In a recently penned piece, Megan McArdle argued that even as the American political conversation has placed a higher priority on diversity, people are “increasingly dividing themselves into like-minded bubbles where other people, with other experiences and viewpoints, almost never penetrate.” This is a view that has been gaining steam among journalists involved in politics and privacy advocates who would like to see further regulations on Internet companies. Yet, the research doesn’t allow us to make a statement as clean as that.
As McArdle explains,
Social media, of course, makes this problem worse. Even if we are not deliberately blocking people who disagree with us, Facebook curates our feeds so that we get more of the stuff we “like.” What do we “like”? People and posts that agree with us. Given that Facebook seems to be the top news source for millennials, and an increasingly important one even for folks who grew up skimming dead trees for information, that matters quite a lot.
But a closer look at the third report cited pokes some holes in this neat chain of logic:
Contrary to the idea that social media creates a polarizing “filter bubble,” exposing people to only a narrow range of opinions, 70 percent of Millennials say that their social media feeds are comprised of diverse viewpoints evenly mixed between those similar to and different from their own. An additional 16 percent say their feeds contain mostly viewpoints different from their own. And nearly three-quarters of those exposed to different views (73 percent) report they investigate others’ opinions at least some of the time — with a quarter saying they do it always or often.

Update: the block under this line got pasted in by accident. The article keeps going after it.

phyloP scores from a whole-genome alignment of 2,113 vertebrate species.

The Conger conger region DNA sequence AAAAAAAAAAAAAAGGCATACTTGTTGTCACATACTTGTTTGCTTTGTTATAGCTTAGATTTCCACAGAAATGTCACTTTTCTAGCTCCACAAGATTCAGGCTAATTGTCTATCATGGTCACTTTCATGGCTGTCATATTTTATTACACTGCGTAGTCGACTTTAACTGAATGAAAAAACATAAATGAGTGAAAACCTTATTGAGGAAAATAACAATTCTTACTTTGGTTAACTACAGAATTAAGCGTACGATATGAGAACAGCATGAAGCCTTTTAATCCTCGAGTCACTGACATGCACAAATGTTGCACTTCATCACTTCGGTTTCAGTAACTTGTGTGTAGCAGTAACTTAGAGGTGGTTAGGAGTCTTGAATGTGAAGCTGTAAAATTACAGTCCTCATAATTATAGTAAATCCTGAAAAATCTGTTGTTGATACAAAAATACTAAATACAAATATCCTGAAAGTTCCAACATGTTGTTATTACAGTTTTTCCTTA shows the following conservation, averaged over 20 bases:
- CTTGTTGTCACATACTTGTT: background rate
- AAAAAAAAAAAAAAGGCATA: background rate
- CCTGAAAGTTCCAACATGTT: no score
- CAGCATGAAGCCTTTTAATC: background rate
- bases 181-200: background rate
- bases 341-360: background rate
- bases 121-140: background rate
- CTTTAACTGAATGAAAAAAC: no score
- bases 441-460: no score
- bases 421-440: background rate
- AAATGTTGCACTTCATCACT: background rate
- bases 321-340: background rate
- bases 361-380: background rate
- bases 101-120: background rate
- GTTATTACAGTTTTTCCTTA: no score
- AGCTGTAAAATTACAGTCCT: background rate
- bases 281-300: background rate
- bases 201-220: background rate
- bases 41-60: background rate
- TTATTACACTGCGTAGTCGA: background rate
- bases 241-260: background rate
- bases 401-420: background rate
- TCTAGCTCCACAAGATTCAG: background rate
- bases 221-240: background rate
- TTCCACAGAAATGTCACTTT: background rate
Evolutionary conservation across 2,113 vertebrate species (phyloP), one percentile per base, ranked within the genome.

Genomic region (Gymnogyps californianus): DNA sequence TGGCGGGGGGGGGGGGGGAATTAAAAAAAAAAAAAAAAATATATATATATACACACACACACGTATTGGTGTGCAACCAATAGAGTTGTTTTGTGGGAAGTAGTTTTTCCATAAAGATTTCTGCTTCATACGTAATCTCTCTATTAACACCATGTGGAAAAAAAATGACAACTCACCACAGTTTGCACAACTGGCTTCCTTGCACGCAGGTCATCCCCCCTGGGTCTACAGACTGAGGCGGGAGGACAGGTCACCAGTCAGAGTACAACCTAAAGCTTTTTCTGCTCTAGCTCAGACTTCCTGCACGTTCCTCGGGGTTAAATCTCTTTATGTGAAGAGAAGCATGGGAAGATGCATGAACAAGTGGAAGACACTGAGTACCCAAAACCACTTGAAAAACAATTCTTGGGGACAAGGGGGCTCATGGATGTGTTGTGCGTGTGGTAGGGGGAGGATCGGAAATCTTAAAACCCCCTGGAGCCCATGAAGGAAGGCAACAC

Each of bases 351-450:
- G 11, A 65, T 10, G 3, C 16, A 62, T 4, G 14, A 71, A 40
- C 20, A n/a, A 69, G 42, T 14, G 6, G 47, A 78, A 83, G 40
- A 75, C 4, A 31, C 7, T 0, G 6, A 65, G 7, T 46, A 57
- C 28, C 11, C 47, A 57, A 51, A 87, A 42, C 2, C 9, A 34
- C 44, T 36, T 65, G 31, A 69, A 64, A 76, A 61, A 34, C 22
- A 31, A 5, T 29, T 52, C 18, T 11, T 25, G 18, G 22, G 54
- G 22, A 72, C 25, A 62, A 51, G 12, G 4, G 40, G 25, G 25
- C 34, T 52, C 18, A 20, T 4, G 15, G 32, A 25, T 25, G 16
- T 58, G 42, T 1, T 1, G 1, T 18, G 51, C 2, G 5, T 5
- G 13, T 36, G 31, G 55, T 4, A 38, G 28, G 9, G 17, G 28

For the most part, echo chambers and the filter bubble thesis are interchangeable terms that refer to the narrowing of topics and views that occurs among people of the same background while online.
However, this has long occurred offline. Homophily, as it is known, is the term to describe the homogenous nature of personal networks. One person’s sociodemographic, behavioral, and intrapersonal characteristics in the real world tend to be fairly narrow. So, segregating the effects of the medium with the already existing social patterns is difficult. Do social networks narrow or expand the range of characteristics? And how, exactly, would we measure this change? Researchers are perplexed by these problems.
There is a lot here to unpack, so let’s step back for a second and actually review five things we know about this broad topic.
1. If filter bubbles exists, it might be due to consumption of diverse viewpoints.
Decades of work under the banner of motivated reasoning shows that new and contradictory information actually entrenches beliefs. In an effort to maintain specific beliefs and stave off cognitive dissonance, individuals will find supporting reasons for their views and will discount information that is contrary to that belief. As one study found, those that occupy either extreme of the political spectrum, be it liberal or conservative, tend to be less influenced by outside information even in simple tasks. Partisans also tend to think the media is against them even if information is neutrally presented. The idea has been dubbed the hostile media effect.
In short, exposure to disparate viewpoints tends to make you more sure in your own. So, if we accept that filter bubbles caused by social media actually do exist, it might be because people are getting to see what is out there, which is a paradoxical outcome. In other words, what might be perceived and measured as an echo chamber might be due to the exposure of more diverse voices.